In other words, we take the world our senses offer us and give it meaning through the filter of whatever assumptions we have chosen to accept as true i.e. the theory behind our lives. As maverick Boston Philharmonic conductor Benjamin Zander  wrote in his amazing book The Art of Possibility,“….its all invented anyway, so we might as well invent a story or a framework of meaning that enhances our quality of life and the life of those around us.”

The future of health and medicine is here

The tag line was bold and mundane all at once.

It has probably been used at innumerable conferences before this one. But when the gathering in question is TEDMED 2012, the world takes notice.

How would some of the best minds (70 speakers, over 1000 delegates) give new meaning to a discipline mired in financial, ethical and scientific stalemate? What mind-boggling breakthrough would emerge from this three-and-a-half day idea orgy?

Not that I needed any convincing. As a proud, longstanding TEDaholic, having my scholarship application accepted was all I needed to pack my bags and head to the Kennedy Center in Washington D.C., the new home of TEDMED.

I came. I saw. I took in the grandeur of all the historic conference locations: the Opera House, the Library of Congress, the National Portrait Gallery and the National Building Museum.

I left with some invaluable connections, a couple of personal insights, and a few memorable ideas.

No woman no cry

Maternal health is not a topic I spend much time thinking about, yet I found myself completely captivated at the recent Canadian public premiere of No Woman No Cry, a documentary film by Christy Turlington Burns.

Hosted by the team at Grand Challenges Canada with Christy in attendance, the film provided some fascinating insights into both the evolution of Burns from supermodel to activist, and the state of pregnant women worldwide.

Following the experiences of four pregnant women in four different corners of the world (Tanzania, Guatemala, Bangladesh and the U.S.), the film immediately draws you in and keeps you firmly engaged thanks to content that is extremely visceral and authentic.

Rediscovering wonder at TED 2011

My dream of attending the TED Conference came virtually true today.

Thanks to the TEDxToronto team and the generosity of the Center for Social Innovation (CSI), Day 2 of the ongoing TED 2011 conference was made freely accessible to a handful of TED enthusiasts via live webcast.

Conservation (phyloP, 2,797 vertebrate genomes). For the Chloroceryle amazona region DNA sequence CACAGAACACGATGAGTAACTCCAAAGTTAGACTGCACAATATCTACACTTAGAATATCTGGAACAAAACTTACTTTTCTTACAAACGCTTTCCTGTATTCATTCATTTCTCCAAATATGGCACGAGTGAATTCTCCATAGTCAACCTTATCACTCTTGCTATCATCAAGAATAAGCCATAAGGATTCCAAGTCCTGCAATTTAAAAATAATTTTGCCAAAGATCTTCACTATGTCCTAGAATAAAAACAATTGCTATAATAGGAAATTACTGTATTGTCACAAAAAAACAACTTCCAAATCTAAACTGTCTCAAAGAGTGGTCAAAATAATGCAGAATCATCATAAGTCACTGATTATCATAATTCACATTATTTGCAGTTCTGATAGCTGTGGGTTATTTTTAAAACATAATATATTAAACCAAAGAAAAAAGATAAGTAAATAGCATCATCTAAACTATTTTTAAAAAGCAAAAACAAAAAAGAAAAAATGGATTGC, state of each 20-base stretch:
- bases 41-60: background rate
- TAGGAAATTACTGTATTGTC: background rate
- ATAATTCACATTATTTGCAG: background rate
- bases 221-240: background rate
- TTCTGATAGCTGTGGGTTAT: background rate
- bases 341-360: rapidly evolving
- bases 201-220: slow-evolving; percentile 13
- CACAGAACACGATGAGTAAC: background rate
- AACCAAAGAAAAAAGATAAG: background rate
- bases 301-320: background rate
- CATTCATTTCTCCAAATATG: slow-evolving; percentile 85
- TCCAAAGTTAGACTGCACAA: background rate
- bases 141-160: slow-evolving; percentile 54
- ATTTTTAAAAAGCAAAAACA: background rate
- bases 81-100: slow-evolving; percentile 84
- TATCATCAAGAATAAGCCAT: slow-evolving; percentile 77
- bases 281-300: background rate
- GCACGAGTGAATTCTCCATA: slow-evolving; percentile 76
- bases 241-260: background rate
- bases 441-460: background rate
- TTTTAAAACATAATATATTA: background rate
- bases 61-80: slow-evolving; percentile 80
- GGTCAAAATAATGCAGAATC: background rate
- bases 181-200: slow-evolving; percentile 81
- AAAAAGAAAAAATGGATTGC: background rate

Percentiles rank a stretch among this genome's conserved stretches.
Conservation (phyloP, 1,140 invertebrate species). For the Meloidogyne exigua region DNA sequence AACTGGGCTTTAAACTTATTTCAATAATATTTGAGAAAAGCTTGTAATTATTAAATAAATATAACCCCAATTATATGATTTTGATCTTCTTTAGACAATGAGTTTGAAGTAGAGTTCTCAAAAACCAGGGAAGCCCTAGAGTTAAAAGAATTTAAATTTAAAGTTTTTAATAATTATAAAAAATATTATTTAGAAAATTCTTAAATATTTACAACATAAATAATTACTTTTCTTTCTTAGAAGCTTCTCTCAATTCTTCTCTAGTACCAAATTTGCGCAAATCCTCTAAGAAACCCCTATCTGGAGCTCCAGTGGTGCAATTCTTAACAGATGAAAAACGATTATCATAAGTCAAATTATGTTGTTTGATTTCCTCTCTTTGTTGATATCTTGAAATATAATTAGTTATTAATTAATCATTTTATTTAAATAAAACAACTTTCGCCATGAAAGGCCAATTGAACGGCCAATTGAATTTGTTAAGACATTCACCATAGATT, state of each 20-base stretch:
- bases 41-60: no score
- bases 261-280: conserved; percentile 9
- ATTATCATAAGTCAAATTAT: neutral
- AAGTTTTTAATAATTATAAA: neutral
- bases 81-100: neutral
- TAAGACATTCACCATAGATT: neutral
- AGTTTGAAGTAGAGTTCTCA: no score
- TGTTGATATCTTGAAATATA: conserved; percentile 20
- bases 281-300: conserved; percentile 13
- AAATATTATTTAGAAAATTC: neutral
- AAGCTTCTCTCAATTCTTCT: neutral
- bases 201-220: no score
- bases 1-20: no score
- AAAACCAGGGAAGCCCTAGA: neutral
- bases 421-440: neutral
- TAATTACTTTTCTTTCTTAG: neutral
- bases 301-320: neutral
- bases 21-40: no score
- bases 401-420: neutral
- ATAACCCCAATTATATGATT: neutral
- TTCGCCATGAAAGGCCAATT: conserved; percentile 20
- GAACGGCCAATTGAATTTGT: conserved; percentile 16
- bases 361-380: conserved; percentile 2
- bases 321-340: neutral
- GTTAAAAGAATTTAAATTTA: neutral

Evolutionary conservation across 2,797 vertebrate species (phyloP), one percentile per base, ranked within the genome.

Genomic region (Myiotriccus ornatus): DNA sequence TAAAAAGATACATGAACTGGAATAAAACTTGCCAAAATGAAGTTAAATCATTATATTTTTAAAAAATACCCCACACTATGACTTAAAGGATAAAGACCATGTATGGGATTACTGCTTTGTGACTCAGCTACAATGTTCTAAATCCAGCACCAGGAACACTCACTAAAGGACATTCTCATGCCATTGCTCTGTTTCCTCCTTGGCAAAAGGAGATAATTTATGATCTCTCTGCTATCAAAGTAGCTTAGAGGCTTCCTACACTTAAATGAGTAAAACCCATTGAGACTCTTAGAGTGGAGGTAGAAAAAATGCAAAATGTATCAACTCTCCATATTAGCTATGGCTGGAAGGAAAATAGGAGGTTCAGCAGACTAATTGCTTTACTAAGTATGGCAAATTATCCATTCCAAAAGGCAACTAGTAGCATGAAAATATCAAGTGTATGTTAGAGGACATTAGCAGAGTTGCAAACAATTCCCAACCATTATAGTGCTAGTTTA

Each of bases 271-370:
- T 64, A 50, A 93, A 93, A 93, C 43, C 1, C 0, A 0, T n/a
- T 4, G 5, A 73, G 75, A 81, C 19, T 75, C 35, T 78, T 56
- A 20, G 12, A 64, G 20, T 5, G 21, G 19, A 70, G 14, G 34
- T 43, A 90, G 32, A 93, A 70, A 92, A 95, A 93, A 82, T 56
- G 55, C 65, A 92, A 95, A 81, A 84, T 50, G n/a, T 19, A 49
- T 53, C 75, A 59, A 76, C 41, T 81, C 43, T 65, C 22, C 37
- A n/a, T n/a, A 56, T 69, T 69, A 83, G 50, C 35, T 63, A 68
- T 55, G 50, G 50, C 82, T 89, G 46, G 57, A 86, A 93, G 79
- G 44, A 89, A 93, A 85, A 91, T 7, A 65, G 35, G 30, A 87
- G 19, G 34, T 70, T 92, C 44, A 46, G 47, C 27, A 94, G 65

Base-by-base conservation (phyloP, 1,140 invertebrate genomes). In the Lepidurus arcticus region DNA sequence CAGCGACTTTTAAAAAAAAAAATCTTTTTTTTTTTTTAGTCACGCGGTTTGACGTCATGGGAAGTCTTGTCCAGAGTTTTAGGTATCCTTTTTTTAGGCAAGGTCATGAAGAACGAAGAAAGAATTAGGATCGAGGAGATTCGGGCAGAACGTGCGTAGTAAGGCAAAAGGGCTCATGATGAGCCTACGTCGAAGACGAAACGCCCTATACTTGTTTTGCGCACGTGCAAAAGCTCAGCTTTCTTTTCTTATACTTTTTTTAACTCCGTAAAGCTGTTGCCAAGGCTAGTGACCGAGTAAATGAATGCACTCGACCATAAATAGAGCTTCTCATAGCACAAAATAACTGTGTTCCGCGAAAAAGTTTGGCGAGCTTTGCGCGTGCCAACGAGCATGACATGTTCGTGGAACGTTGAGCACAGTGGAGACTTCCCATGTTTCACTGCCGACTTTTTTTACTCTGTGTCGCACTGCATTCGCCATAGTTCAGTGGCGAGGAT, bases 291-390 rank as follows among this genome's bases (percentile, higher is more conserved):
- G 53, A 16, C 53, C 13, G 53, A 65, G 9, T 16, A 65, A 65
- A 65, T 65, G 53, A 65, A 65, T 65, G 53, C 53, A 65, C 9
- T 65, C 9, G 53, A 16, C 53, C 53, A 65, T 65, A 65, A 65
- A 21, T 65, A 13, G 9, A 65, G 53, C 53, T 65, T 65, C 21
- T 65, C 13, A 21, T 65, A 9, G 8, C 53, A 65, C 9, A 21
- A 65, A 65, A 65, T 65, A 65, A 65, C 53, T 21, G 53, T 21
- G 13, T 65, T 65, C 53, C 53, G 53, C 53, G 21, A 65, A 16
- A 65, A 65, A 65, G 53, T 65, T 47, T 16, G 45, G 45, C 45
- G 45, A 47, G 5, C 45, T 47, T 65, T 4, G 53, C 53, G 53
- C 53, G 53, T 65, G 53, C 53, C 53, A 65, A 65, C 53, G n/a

We cozied up at the CSI digs in downtown Toronto and immersed ourselves into the wondrous world of game-changing innovators and thought leaders gathered presently in Long Beach California. There is something truly magical about the synergies of being part of a live event, and it was a thrill to witness both the poise and gaffs of the speakers in real time.

For me, there were two highlights from today’s sessions:

First, the fact that TED curator Chris Anderson  experimented with guest curation, inviting none other than Bill Gates to choose & moderate the four speakers that made up the “Knowledge Revolution” section. Gates did a tremendous job and his enthusiasm was clearly evident and infectious.

Self-breathing pig lungs and a soprano

Toronto continues to surprise me. I’m constantly reminded of what an amazing hub of innovation and research it is – from environmental, technology and social entrepreneurs to trailblazers in medicine, we’ve got them all!

Organ transplantation has become an increasingly important area of intrigue for me in recent years, and so I was pleasantly surprised to learn about the miraculous exploits of the Lung Transplantation team at the Toronto General Hospital, led by thoracic surgeon Dr. Shav Keshavjee.

Building on a rich tradition of hosptial firsts (first single and double lung transplants and first artifical lung), Keshavjee is currently tackling the mind-boggling problem of decay in lungs harvested from donors before they reach the recipient. He has developed a successful Lung Perfusion system that enables preservation of the organs for up to six hours outside the donor body.

But he hasn’t stopped there.